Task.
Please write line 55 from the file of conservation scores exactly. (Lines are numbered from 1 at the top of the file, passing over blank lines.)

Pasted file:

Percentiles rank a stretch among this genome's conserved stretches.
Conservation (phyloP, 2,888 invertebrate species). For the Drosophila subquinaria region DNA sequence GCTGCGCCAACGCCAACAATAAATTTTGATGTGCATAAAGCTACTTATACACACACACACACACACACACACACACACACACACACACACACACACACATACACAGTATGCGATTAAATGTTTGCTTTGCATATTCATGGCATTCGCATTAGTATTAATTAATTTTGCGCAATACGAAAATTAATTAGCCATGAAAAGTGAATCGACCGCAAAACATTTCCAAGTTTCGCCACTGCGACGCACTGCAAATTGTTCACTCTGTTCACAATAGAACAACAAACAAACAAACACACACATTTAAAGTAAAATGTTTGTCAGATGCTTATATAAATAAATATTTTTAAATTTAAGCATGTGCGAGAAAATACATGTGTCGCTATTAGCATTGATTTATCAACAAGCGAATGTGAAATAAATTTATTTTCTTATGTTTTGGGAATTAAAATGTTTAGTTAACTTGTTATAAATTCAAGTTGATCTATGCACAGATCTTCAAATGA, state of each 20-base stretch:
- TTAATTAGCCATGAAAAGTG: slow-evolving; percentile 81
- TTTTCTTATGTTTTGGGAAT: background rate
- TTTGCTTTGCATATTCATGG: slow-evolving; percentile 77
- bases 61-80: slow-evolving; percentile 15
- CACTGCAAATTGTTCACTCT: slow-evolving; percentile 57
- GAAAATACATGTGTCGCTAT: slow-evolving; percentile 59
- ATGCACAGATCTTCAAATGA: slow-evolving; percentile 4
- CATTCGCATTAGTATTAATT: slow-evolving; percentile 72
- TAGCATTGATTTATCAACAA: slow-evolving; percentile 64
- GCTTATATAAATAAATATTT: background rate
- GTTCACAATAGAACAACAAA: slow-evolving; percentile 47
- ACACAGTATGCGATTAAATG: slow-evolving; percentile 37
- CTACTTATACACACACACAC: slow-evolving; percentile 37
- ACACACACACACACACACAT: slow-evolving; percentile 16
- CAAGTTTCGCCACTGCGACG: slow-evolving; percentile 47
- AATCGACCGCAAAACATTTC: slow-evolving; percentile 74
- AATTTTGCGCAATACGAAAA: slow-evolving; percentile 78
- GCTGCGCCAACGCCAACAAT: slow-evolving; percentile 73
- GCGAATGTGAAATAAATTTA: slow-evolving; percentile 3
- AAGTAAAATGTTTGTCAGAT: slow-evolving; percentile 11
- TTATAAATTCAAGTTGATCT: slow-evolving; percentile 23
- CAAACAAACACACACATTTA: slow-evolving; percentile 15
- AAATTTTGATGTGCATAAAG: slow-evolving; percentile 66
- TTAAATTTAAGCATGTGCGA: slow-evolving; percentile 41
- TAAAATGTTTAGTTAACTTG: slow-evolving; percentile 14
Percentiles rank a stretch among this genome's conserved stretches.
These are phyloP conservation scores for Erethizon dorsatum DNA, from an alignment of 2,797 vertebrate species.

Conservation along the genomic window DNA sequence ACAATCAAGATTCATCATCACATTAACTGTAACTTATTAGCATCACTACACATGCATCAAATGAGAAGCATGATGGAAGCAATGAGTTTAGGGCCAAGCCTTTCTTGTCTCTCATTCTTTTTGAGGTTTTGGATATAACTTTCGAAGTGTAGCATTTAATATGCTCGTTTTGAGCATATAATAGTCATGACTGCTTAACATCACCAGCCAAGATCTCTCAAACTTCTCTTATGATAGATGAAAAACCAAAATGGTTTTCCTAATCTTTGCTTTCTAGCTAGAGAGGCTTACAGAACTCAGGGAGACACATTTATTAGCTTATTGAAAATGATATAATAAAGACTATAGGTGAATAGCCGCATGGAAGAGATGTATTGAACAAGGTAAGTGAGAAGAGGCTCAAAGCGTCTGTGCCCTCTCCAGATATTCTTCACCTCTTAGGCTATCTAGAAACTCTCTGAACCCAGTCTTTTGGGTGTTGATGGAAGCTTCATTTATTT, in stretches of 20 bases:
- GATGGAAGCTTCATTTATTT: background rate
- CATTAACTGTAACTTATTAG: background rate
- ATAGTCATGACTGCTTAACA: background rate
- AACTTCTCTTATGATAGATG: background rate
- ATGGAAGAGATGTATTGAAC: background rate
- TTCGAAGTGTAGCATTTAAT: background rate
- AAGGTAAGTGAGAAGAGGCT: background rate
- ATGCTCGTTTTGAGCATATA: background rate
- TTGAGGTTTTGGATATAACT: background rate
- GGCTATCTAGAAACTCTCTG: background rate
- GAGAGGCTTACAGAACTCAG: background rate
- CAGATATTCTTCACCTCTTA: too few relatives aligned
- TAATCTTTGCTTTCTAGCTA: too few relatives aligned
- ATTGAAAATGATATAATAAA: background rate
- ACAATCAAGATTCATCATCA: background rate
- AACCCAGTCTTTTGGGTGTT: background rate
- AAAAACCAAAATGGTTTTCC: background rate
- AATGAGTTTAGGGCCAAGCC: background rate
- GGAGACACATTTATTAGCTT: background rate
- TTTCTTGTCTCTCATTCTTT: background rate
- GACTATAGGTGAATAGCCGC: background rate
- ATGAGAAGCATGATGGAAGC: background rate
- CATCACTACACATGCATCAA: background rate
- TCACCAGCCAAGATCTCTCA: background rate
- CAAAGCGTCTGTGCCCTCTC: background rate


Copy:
- CAAAGCGTCTGTGCCCTCTC: background rate